On July 27, 2019.
By Sola Ogundipe
Findings from a new study suggest that limiting sugary drinks might contribute to a reduction in cancer cases.
The study published by The BMJ reports possible association between higher consumption of sugary drinks and and an increased risk of cancer. Although an observational study requiring cautious interpretation, the findings add to growing body of evidence indicating that limiting sugary drink consumption might contribute to a reduction in cancer cases.
The consumption of sugary drinks has increased worldwide during the last few decades and is convincingly associated with the risk of obesity, which in turn is recognised as a strong risk factor for many cancers. But research on sugary drinks and the risk of cancer is still limited.
So a team of researchers based in France set out to assess the associations between the consumption of sugary drinks (sugar sweetened beverages and 100 per cent fruit juices), artificially sweetened (diet) beverages, and risk of overall cancer, as well as breast, prostate, and bowel (colorectal) cancers.
Their findings are based on 101,257 healthy French adults (21 per cent men; 79 per cent women) with an average age of 42 years at inclusion time from the NutriNet-Santé cohort study.
Participants completed at least two 24-hour online validated dietary questionnaires, designed to measure usual intake of 3,300 different food and beverage items and were followed up for a maximum of nine years (2009-2018)..
Several well known risk factors for cancer, such as age, sex, educational level, family history of cancer, smoking status and physical activity levels, were taken into account.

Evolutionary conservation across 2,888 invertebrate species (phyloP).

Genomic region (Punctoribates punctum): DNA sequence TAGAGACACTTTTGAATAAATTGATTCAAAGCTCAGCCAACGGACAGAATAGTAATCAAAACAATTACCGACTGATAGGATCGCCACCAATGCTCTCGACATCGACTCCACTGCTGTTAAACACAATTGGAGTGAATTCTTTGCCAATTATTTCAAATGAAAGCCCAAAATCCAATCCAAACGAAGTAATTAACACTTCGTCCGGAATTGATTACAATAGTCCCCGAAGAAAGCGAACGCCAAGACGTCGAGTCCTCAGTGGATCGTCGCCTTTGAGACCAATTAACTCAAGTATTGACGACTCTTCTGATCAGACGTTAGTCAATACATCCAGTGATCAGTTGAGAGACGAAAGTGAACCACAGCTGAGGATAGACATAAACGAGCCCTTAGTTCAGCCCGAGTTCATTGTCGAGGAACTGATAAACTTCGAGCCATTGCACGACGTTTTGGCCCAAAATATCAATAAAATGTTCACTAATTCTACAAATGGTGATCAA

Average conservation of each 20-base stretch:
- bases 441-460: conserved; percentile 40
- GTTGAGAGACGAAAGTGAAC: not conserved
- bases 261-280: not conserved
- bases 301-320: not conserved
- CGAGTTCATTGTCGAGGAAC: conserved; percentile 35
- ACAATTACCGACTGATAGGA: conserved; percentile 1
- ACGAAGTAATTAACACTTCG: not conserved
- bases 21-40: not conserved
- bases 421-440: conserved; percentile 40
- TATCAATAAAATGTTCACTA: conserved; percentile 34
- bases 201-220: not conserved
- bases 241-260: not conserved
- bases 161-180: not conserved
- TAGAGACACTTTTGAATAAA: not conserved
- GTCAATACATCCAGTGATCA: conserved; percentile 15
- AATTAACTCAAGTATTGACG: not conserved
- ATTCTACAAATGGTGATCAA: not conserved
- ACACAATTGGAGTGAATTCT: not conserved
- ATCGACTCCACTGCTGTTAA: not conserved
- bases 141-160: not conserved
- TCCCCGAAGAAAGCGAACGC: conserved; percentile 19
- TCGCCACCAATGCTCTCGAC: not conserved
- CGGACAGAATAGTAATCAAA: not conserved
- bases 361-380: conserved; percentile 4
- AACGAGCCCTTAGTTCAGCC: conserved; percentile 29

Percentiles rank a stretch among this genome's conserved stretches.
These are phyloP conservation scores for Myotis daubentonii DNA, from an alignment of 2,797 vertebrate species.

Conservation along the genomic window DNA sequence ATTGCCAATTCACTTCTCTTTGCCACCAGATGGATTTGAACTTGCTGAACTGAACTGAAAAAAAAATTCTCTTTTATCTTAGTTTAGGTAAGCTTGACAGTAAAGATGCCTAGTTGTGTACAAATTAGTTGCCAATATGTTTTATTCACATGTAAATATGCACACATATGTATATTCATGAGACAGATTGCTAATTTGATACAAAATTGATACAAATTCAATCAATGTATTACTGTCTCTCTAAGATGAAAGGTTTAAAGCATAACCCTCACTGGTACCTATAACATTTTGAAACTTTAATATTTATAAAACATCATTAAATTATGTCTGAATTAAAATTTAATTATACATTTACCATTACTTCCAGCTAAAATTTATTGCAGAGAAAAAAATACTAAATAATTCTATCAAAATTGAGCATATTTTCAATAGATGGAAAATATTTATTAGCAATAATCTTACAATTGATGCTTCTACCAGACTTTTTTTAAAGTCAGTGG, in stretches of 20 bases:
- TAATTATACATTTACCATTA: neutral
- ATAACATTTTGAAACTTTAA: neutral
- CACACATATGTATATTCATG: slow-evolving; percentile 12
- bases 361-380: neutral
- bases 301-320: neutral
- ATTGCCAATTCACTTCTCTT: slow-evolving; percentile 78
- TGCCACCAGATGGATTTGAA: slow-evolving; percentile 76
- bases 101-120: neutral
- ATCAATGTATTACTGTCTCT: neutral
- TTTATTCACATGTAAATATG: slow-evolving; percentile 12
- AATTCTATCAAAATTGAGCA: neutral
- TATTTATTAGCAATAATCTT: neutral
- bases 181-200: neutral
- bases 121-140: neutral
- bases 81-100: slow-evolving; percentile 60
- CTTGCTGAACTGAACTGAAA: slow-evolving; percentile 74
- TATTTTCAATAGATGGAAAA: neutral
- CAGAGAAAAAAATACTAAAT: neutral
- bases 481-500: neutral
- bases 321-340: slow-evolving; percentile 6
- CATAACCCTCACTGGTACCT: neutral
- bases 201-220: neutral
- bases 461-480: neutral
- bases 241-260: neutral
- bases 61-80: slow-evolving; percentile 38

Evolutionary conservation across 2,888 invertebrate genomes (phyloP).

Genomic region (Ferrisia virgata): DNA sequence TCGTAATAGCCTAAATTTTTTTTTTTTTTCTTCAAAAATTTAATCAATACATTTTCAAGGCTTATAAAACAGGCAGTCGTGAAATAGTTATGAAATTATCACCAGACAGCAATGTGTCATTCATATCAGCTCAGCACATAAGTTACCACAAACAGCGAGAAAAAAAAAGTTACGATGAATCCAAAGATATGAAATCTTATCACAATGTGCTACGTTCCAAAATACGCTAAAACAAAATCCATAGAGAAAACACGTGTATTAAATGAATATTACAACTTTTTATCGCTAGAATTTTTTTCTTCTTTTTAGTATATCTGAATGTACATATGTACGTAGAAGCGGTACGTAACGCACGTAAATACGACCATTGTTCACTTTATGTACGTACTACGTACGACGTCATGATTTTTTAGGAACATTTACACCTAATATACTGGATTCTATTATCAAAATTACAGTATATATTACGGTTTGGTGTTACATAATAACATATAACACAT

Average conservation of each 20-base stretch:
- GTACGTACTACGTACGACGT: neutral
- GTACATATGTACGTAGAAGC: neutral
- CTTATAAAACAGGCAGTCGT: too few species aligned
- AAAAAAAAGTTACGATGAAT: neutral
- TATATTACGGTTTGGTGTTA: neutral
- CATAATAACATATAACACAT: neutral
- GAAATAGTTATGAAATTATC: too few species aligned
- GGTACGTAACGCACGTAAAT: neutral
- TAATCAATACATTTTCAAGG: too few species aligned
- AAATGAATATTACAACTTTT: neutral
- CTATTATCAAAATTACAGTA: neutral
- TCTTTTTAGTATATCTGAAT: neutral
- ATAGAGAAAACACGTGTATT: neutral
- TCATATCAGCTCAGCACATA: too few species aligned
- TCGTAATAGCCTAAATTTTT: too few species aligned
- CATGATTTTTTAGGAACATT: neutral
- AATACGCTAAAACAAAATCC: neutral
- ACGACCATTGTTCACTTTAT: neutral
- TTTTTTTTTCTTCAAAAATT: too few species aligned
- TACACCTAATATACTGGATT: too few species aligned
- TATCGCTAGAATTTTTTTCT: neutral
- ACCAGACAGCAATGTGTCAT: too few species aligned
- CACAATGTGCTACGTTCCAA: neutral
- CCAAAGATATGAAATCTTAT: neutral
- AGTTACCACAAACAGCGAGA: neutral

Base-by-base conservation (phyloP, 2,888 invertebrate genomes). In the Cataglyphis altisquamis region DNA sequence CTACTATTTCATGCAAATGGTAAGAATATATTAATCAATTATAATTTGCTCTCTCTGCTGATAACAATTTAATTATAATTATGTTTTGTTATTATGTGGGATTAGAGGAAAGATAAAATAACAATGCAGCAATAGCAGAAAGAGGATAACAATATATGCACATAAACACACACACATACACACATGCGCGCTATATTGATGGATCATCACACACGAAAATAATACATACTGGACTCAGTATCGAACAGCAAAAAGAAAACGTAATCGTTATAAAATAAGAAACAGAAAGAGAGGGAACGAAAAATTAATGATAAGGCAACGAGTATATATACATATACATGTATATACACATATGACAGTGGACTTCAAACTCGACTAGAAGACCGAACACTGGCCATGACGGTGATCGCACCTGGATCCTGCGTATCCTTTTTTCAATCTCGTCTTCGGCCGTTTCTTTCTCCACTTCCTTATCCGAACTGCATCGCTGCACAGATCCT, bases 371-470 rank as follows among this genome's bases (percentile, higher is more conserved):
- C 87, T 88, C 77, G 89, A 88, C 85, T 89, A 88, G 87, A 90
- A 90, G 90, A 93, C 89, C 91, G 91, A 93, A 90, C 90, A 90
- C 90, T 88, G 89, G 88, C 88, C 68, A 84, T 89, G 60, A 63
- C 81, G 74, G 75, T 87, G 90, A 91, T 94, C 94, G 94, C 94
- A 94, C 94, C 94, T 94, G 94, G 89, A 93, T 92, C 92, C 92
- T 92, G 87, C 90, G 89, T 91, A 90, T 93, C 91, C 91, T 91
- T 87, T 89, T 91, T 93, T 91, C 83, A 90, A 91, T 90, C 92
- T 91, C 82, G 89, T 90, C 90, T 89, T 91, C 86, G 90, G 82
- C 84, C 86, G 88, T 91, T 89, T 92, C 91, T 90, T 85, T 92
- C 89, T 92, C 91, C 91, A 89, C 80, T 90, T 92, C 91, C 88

Average daily consumption of sugary drinks was greater in men than in women (90.3 mL v 74.6 mL, respectively). During follow-up 2,193 first cases of cancer were diagnosed and validated (693 breast cancers, 291 prostate cancers, and 166 colorectal cancers). Average age at cancer diagnosis was 59 years.
The results show that a 100 mL per day increase in the consumption of sugary drinks was associated with an 18 per cent increased risk of overall cancer and a 22 per cent increased risk of breast cancer.
When the group of sugary drinks was split into fruit juices and other sugary drinks, the consumption of both beverage types was associated with a higher risk of overall cancer. No association was found for prostate and colorectal cancers, but numbers of cases were more limited for these cancer locations.
In contrast, the consumption of artificially sweetened (diet) beverages was not associated with a risk of cancer, but the authors warn that caution is needed in interpreting this finding owing to a relatively low consumption level in this sample.
It is an observational study, so can’t establish cause, and the authors say they cannot rule out some misclassification of beverages or guarantee detection of every new cancer case.
Follow Us on Ginnyent.net By Clicking on The Button Below The Page.